In this blog, we have the pleasure of speaking with Zhanae Dodd and Jakahn Von Senden about their experience at the First Nations Future Leaders Series.
Zhanae is a proud Ghungalu, Birri, Wirri/Widi, Kaanju and Wadja woman living on Darumbal country in Rockhampton, Central Queensland. She is the owner of Groove Co., which is the parent company to Yambanga Yuindi, Better Bungoo and Guyu Yumber. All of these businesses are social enterprises which focus on cultural advocacy, enrichment, immersion, reclamation, financial literacy and autonomy, women’s wellness through Indigenous practices with a focus on Pacific connection and cross-cultural collaboration.
Zhanae is passionate about her family and community, sitting on boards and research projects with a background in journalism, project management, marketing, case management and stakeholder advisement. Capacity building youth is the underpinning foundation to all her work and she always works by the mottos, "you can't be what you can't see" and "remember what you needed when you were younger, do not let that need and gap go unfilled".
How has your lived experience informed your participation in the series?
I am a proud Ghungalu, Birri, Wirri/Widi, Kaanju and Wadja woman who lives on Darumbal Country in Rockhampton with ties to Māori heritage which was lost during the stolen generation, but is now being reconnected. I have always worked in spaces where my culture is my foundation to everything I do and is a healing mechanism for others, whether it is as a Youth Justice Case Manager with a community-controlled org, working with Local Thriving Communities on co-design, in my own business or within private systems and school organisations.
I deeply understand the struggles we face as First Nations peoples, but I also understand our intrinsic strength and knowledge. I realised that these strengths and struggles are in fact shared across the wider Pacific after my initial involvement with Young Pacific Leaders and Pacific Australian Youth Association in 2022. Since then, I have been working closely with these organisations to improve cross cultural connections to capacity build across the Pacific. A great example of this is the Yambanga Yuindi initiative which my business launched this year, where six of our high school aged Aboriginal students travelled to Auckland to participate in a cultural exchange and to dance at Polyfest. It's exposure like this that can begin to build ties and pave solid foundations for our future across the pacific and especially in the First Nations Foreign Policy space.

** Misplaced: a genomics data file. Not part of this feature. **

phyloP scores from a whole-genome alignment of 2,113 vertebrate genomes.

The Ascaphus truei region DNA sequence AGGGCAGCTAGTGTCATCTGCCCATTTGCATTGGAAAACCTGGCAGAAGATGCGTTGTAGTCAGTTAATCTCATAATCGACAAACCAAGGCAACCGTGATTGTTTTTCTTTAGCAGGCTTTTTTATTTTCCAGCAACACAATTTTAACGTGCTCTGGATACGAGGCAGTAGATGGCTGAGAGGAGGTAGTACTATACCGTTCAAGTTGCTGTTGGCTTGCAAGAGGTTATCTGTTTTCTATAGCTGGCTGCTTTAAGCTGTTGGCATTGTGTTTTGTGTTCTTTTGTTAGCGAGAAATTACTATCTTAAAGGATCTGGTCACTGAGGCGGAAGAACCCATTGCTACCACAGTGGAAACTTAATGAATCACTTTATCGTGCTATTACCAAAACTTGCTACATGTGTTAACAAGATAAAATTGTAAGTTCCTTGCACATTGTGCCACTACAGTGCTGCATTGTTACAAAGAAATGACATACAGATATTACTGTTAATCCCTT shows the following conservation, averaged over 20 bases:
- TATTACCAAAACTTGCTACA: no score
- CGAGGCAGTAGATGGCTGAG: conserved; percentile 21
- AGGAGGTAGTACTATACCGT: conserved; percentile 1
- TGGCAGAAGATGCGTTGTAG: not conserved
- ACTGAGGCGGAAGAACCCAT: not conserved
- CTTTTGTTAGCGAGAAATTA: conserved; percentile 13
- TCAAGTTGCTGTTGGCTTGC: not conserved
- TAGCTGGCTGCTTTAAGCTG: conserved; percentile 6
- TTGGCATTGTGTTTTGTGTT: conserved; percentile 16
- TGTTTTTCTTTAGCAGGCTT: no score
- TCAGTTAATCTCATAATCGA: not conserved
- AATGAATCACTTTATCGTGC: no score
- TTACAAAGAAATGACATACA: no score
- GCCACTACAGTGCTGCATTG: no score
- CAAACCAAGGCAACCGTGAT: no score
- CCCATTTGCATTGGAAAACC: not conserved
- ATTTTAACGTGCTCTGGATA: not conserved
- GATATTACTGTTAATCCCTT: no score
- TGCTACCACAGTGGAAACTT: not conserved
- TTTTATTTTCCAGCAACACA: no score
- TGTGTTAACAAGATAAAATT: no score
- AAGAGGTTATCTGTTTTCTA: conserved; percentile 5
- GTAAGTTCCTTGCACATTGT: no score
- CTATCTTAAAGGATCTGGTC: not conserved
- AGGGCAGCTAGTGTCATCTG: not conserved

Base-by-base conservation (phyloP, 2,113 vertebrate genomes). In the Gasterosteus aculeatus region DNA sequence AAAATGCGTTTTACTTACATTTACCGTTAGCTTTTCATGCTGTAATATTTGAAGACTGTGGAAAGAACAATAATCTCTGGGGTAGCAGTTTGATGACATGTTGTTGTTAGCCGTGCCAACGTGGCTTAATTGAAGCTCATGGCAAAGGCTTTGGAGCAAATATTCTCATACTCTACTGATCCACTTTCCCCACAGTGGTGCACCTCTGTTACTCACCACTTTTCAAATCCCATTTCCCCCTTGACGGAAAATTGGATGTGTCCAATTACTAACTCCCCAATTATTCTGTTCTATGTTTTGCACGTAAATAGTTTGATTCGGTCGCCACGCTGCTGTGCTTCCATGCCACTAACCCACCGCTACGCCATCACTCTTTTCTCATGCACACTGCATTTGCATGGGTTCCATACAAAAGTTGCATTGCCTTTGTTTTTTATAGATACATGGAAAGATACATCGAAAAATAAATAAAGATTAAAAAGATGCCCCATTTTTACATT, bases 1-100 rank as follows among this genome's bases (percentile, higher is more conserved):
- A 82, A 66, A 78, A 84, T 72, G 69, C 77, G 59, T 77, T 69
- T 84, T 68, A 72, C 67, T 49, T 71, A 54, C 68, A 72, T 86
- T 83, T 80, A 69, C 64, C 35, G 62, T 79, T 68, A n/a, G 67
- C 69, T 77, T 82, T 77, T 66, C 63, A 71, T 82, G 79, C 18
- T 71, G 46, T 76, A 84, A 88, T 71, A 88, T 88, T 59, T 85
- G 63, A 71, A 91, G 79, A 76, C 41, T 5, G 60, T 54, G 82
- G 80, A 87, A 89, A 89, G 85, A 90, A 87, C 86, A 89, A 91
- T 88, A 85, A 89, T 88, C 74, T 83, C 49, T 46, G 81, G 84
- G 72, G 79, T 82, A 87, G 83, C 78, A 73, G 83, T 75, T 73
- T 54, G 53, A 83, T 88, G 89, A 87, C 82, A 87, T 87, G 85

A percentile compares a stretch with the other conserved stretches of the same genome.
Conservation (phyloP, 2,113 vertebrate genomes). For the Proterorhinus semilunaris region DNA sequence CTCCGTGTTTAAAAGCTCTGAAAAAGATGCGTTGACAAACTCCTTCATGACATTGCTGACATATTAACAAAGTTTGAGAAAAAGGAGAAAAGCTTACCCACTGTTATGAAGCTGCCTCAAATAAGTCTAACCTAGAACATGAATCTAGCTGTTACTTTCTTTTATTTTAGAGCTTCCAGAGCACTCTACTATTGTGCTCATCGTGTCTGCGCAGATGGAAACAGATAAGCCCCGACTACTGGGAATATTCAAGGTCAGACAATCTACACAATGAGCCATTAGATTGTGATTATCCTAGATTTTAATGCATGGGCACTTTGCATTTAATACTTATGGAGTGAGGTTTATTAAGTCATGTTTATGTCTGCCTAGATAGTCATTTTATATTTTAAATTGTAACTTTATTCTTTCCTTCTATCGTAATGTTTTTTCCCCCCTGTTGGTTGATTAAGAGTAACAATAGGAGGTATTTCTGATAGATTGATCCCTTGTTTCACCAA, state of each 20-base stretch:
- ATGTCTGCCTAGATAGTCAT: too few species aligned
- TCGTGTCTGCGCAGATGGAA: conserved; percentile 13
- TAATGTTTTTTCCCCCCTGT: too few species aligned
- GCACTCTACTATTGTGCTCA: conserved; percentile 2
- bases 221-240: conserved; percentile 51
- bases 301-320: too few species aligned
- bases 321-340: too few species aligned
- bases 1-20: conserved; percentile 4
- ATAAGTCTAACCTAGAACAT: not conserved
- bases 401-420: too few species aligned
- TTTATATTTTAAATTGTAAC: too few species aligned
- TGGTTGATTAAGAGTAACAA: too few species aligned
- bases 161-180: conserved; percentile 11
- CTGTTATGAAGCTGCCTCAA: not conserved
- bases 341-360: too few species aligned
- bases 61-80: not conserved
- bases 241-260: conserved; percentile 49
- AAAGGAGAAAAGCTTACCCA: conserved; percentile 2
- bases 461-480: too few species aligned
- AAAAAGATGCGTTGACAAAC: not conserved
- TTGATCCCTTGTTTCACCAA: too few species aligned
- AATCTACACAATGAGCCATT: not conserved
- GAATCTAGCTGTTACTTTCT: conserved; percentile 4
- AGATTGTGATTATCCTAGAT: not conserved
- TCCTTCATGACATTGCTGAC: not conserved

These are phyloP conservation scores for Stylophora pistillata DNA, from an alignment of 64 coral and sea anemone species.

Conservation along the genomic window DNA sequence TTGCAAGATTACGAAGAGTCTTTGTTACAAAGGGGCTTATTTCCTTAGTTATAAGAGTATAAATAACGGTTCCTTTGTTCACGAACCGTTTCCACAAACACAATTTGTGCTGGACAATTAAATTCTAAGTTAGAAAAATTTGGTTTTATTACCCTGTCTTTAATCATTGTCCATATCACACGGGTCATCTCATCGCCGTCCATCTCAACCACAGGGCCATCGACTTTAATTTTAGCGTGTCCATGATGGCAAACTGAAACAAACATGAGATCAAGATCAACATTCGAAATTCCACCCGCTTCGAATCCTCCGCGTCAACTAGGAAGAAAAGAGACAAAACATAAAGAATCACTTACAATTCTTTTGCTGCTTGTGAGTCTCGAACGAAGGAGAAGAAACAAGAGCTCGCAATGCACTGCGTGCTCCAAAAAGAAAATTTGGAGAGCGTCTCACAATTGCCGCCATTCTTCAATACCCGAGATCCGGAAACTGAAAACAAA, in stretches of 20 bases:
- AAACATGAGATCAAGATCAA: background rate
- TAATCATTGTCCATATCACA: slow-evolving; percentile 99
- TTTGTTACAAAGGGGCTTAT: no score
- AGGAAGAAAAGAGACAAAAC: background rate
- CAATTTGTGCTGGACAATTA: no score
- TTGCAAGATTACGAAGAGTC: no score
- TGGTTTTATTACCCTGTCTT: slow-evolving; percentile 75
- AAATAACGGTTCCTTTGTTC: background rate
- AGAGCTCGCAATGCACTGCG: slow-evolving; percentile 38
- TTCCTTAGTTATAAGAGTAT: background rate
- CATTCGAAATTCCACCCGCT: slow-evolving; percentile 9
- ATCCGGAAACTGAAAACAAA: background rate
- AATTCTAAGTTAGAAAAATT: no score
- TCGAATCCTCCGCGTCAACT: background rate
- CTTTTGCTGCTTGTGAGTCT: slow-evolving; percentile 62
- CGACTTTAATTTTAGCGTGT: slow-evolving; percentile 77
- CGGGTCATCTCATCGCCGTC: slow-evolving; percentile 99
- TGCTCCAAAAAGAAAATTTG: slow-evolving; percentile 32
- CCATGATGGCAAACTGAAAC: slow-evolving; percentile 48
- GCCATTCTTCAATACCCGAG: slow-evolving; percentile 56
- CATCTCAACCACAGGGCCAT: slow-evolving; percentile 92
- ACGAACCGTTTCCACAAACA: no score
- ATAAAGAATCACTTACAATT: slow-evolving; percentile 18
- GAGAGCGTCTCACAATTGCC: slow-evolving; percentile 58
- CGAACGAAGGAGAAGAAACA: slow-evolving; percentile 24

Jakahn Von Senden
Jakahn is a Wulgurukaba man from Townsville in the North Queensland region. From a very young age he has held a deep interest in law, government, and politics, participating in youth parliaments and constitutional conventions at every opportunity. Despite being accepted into university for law/international relations, Jakahn soon decided that what he really wanted was to get into the government at the earliest opportunity. First Nations Foreign Policy is an area of great significance to him. Having recently started his career in DFAT, Jakahn is excited for the opportunities that this series presents.